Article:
An allowance (of up to three years) can also be made if you gave up health insurance since the start of 2008 because of unemployment.

People who move to Ireland from another country after 1 May 2015 can avoid having a loading applied if they take out health insurance within 9 months and continue to be insured.

If you have health insurance, you can change your health insurance policy or change your insurer without affecting your loading. A gap in insurance of up to 13 weeks is allowed.
Further information is available from the Citizens Information Centre below.

Know Your Rights D:

Voting in the referendums

April 2015

Question

I want to vote in the referendums in May but I may be abroad at that time. Will I be able to vote?

Answer

In order to vote in the referendums on 22 May 2015 you must be an Irish citizen and registered to vote. Every local authority is responsible for compiling and publishing a list of voters in its area. This is called the Register of Electors or the electoral register.

If you are an Irish citizen living abroad you cannot be entered on the Register of Electors. This means that you cannot vote in the referendums. The only exception to this is in the case of Irish officials on duty abroad (and their spouses) who may register on the postal voters list.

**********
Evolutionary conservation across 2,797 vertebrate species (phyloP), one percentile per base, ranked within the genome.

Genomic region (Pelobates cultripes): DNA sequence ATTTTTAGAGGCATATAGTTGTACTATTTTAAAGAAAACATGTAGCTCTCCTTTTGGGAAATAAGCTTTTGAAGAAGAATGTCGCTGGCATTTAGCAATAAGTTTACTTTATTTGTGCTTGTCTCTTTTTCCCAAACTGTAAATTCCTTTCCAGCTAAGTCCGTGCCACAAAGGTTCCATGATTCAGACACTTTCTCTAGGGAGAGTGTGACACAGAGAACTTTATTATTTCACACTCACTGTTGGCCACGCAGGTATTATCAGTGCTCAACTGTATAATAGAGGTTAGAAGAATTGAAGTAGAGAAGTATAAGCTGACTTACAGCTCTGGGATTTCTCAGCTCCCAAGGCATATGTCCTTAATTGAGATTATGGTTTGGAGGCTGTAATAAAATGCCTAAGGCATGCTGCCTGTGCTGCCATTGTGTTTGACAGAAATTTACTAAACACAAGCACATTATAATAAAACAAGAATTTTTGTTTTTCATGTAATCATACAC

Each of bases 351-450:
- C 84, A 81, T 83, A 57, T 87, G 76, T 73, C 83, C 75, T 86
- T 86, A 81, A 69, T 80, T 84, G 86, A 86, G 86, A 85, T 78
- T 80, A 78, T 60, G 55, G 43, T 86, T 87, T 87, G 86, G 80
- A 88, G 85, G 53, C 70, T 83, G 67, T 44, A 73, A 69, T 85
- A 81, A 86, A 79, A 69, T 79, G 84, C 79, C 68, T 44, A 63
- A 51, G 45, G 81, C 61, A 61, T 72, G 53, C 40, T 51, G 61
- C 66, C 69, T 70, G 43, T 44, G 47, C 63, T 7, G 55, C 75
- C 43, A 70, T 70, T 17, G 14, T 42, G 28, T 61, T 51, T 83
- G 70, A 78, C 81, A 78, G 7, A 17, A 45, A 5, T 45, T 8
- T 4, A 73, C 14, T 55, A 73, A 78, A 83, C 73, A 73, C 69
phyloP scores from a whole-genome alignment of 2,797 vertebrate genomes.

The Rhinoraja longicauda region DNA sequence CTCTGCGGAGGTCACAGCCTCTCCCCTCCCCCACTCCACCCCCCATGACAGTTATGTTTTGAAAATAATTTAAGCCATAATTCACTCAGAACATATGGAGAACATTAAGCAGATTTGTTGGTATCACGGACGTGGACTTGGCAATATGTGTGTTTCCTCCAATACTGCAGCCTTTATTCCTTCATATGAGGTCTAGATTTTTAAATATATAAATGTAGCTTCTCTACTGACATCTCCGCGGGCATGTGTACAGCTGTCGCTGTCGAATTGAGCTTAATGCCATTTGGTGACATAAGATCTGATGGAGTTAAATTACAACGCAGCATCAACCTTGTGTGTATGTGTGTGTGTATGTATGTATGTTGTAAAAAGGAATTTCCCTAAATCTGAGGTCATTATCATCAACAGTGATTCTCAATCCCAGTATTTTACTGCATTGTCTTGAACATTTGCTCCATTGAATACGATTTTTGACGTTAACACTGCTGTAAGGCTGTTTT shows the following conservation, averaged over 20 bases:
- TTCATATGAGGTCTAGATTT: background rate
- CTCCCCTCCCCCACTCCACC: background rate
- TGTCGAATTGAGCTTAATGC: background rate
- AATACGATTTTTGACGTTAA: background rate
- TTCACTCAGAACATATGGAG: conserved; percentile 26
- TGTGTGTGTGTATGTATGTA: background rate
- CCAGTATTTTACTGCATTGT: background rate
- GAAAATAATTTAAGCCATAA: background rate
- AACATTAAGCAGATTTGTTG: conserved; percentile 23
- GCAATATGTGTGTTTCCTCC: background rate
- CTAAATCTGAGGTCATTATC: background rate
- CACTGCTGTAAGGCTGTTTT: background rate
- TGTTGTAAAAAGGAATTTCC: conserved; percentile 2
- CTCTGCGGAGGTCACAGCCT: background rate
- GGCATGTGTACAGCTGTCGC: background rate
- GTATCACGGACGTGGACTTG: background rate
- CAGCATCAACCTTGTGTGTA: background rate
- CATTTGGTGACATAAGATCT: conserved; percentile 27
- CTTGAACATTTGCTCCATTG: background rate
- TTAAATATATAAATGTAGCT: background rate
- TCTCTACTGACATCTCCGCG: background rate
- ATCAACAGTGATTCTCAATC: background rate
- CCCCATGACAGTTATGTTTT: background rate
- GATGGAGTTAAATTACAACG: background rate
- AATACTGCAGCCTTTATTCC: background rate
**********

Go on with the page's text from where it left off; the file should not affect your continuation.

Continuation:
The Register of Electors is published every year on 1 February. You can check if you are on the register at checktheregister.ie or at your local authority, Garda station, post office or public library.

If you are not listed on the register, you can apply to be added to the supplement to the Register up to the closing date of 5 May 2015. You apply to be added to the supplement using a form called RFA2 which is available online at checktheregister.ie or from your local authority, post office or public library.

You are normally required to vote in person at an official voting centre but you may be eligible for a postal vote. Local authorities prepare a postal voters list as part of the Register of Electors. You can only apply for registration as a postal voter if you are not able to vote at a polling station because of your occupation, illness or disability, being in prison, or if you are studying full-time in Ireland but away from the address where you are registered to vote.

You can apply to be added to the supplement to the postal voters list up to 25 April 2015. The application form for inclusion in the supplement to the postal voters list is available from your local authority.

Further information is available from the Citizens Information Centre below.

 

Know Your Rights has been compiled by Co Wicklow Citizens Information Service which provides a free and confidential service to the public. See www.citizensinformation.ie for details of your local centre or phone our main office in Bray on 0761 07 6780

Information is also available online at citizensinformation.ie and from the Citizens Information Phone Service, 0761 07 4000.